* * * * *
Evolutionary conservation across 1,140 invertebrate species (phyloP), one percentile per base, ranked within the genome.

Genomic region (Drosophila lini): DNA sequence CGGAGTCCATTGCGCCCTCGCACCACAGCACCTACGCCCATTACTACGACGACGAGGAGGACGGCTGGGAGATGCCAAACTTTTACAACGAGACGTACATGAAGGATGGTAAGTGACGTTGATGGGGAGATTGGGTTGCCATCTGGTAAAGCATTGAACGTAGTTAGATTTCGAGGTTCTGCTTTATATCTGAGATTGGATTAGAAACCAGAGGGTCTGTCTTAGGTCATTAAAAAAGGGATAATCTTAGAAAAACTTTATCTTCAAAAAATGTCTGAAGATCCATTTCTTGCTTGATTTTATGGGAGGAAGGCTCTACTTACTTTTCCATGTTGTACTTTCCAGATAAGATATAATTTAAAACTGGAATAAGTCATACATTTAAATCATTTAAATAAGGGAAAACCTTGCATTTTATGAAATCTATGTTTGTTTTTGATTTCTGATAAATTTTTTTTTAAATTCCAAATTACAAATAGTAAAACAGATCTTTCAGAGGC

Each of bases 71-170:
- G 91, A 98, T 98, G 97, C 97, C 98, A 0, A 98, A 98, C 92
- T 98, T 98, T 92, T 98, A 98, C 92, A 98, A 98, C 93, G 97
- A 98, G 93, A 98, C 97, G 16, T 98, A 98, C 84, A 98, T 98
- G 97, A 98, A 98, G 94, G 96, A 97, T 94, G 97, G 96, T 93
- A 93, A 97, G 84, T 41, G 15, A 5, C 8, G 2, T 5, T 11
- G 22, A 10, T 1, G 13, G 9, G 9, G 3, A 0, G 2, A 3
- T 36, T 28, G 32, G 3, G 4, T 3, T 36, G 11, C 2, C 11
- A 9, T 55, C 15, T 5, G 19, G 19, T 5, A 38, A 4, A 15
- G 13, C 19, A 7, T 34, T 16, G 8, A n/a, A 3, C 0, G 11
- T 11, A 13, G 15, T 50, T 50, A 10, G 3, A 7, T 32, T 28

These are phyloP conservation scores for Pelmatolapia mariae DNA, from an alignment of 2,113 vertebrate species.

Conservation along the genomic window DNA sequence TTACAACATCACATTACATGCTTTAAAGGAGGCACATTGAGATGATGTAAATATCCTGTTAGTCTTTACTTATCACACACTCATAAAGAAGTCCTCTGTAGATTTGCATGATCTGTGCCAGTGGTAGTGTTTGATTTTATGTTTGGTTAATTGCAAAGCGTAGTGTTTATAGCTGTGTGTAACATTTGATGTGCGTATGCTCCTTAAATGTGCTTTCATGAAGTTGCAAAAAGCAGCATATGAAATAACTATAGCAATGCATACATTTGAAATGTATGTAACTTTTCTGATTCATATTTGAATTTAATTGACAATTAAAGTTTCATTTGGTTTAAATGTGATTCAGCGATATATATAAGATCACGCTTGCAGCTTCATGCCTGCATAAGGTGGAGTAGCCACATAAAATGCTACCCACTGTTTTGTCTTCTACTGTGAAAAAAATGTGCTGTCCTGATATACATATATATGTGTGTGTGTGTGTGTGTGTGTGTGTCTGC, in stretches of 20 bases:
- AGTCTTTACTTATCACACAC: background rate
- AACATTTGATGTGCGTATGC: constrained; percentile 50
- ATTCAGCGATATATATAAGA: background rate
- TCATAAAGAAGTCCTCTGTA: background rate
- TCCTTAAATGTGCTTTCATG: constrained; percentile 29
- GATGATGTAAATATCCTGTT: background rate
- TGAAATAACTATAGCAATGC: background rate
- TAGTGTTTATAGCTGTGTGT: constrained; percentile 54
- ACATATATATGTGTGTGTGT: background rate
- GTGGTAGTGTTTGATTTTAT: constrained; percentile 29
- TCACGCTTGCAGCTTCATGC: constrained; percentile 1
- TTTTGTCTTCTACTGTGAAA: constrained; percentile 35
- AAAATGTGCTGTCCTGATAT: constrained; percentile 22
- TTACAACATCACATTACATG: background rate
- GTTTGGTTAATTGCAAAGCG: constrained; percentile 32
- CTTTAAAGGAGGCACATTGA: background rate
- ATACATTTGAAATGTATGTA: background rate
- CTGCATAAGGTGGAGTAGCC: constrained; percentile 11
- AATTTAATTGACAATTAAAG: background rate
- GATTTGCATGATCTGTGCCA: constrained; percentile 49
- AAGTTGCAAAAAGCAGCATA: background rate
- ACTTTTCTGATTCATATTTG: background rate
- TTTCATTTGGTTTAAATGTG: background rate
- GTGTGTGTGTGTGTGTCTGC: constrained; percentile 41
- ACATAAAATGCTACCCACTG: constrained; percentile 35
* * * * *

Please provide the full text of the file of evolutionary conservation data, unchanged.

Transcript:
Evolutionary conservation across 1,140 invertebrate species (phyloP), one percentile per base, ranked within the genome.

Genomic region (Drosophila lini): DNA sequence CGGAGTCCATTGCGCCCTCGCACCACAGCACCTACGCCCATTACTACGACGACGAGGAGGACGGCTGGGAGATGCCAAACTTTTACAACGAGACGTACATGAAGGATGGTAAGTGACGTTGATGGGGAGATTGGGTTGCCATCTGGTAAAGCATTGAACGTAGTTAGATTTCGAGGTTCTGCTTTATATCTGAGATTGGATTAGAAACCAGAGGGTCTGTCTTAGGTCATTAAAAAAGGGATAATCTTAGAAAAACTTTATCTTCAAAAAATGTCTGAAGATCCATTTCTTGCTTGATTTTATGGGAGGAAGGCTCTACTTACTTTTCCATGTTGTACTTTCCAGATAAGATATAATTTAAAACTGGAATAAGTCATACATTTAAATCATTTAAATAAGGGAAAACCTTGCATTTTATGAAATCTATGTTTGTTTTTGATTTCTGATAAATTTTTTTTTAAATTCCAAATTACAAATAGTAAAACAGATCTTTCAGAGGC

Each of bases 71-170:
- G 91, A 98, T 98, G 97, C 97, C 98, A 0, A 98, A 98, C 92
- T 98, T 98, T 92, T 98, A 98, C 92, A 98, A 98, C 93, G 97
- A 98, G 93, A 98, C 97, G 16, T 98, A 98, C 84, A 98, T 98
- G 97, A 98, A 98, G 94, G 96, A 97, T 94, G 97, G 96, T 93
- A 93, A 97, G 84, T 41, G 15, A 5, C 8, G 2, T 5, T 11
- G 22, A 10, T 1, G 13, G 9, G 9, G 3, A 0, G 2, A 3
- T 36, T 28, G 32, G 3, G 4, T 3, T 36, G 11, C 2, C 11
- A 9, T 55, C 15, T 5, G 19, G 19, T 5, A 38, A 4, A 15
- G 13, C 19, A 7, T 34, T 16, G 8, A n/a, A 3, C 0, G 11
- T 11, A 13, G 15, T 50, T 50, A 10, G 3, A 7, T 32, T 28

These are phyloP conservation scores for Pelmatolapia mariae DNA, from an alignment of 2,113 vertebrate species.

Conservation along the genomic window DNA sequence TTACAACATCACATTACATGCTTTAAAGGAGGCACATTGAGATGATGTAAATATCCTGTTAGTCTTTACTTATCACACACTCATAAAGAAGTCCTCTGTAGATTTGCATGATCTGTGCCAGTGGTAGTGTTTGATTTTATGTTTGGTTAATTGCAAAGCGTAGTGTTTATAGCTGTGTGTAACATTTGATGTGCGTATGCTCCTTAAATGTGCTTTCATGAAGTTGCAAAAAGCAGCATATGAAATAACTATAGCAATGCATACATTTGAAATGTATGTAACTTTTCTGATTCATATTTGAATTTAATTGACAATTAAAGTTTCATTTGGTTTAAATGTGATTCAGCGATATATATAAGATCACGCTTGCAGCTTCATGCCTGCATAAGGTGGAGTAGCCACATAAAATGCTACCCACTGTTTTGTCTTCTACTGTGAAAAAAATGTGCTGTCCTGATATACATATATATGTGTGTGTGTGTGTGTGTGTGTGTGTCTGC, in stretches of 20 bases:
- AGTCTTTACTTATCACACAC: background rate
- AACATTTGATGTGCGTATGC: constrained; percentile 50
- ATTCAGCGATATATATAAGA: background rate
- TCATAAAGAAGTCCTCTGTA: background rate
- TCCTTAAATGTGCTTTCATG: constrained; percentile 29
- GATGATGTAAATATCCTGTT: background rate
- TGAAATAACTATAGCAATGC: background rate
- TAGTGTTTATAGCTGTGTGT: constrained; percentile 54
- ACATATATATGTGTGTGTGT: background rate
- GTGGTAGTGTTTGATTTTAT: constrained; percentile 29
- TCACGCTTGCAGCTTCATGC: constrained; percentile 1
- TTTTGTCTTCTACTGTGAAA: constrained; percentile 35
- AAAATGTGCTGTCCTGATAT: constrained; percentile 22
- TTACAACATCACATTACATG: background rate
- GTTTGGTTAATTGCAAAGCG: constrained; percentile 32
- CTTTAAAGGAGGCACATTGA: background rate
- ATACATTTGAAATGTATGTA: background rate
- CTGCATAAGGTGGAGTAGCC: constrained; percentile 11
- AATTTAATTGACAATTAAAG: background rate
- GATTTGCATGATCTGTGCCA: constrained; percentile 49
- AAGTTGCAAAAAGCAGCATA: background rate
- ACTTTTCTGATTCATATTTG: background rate
- TTTCATTTGGTTTAAATGTG: background rate
- GTGTGTGTGTGTGTGTCTGC: constrained; percentile 41
- ACATAAAATGCTACCCACTG: constrained; percentile 35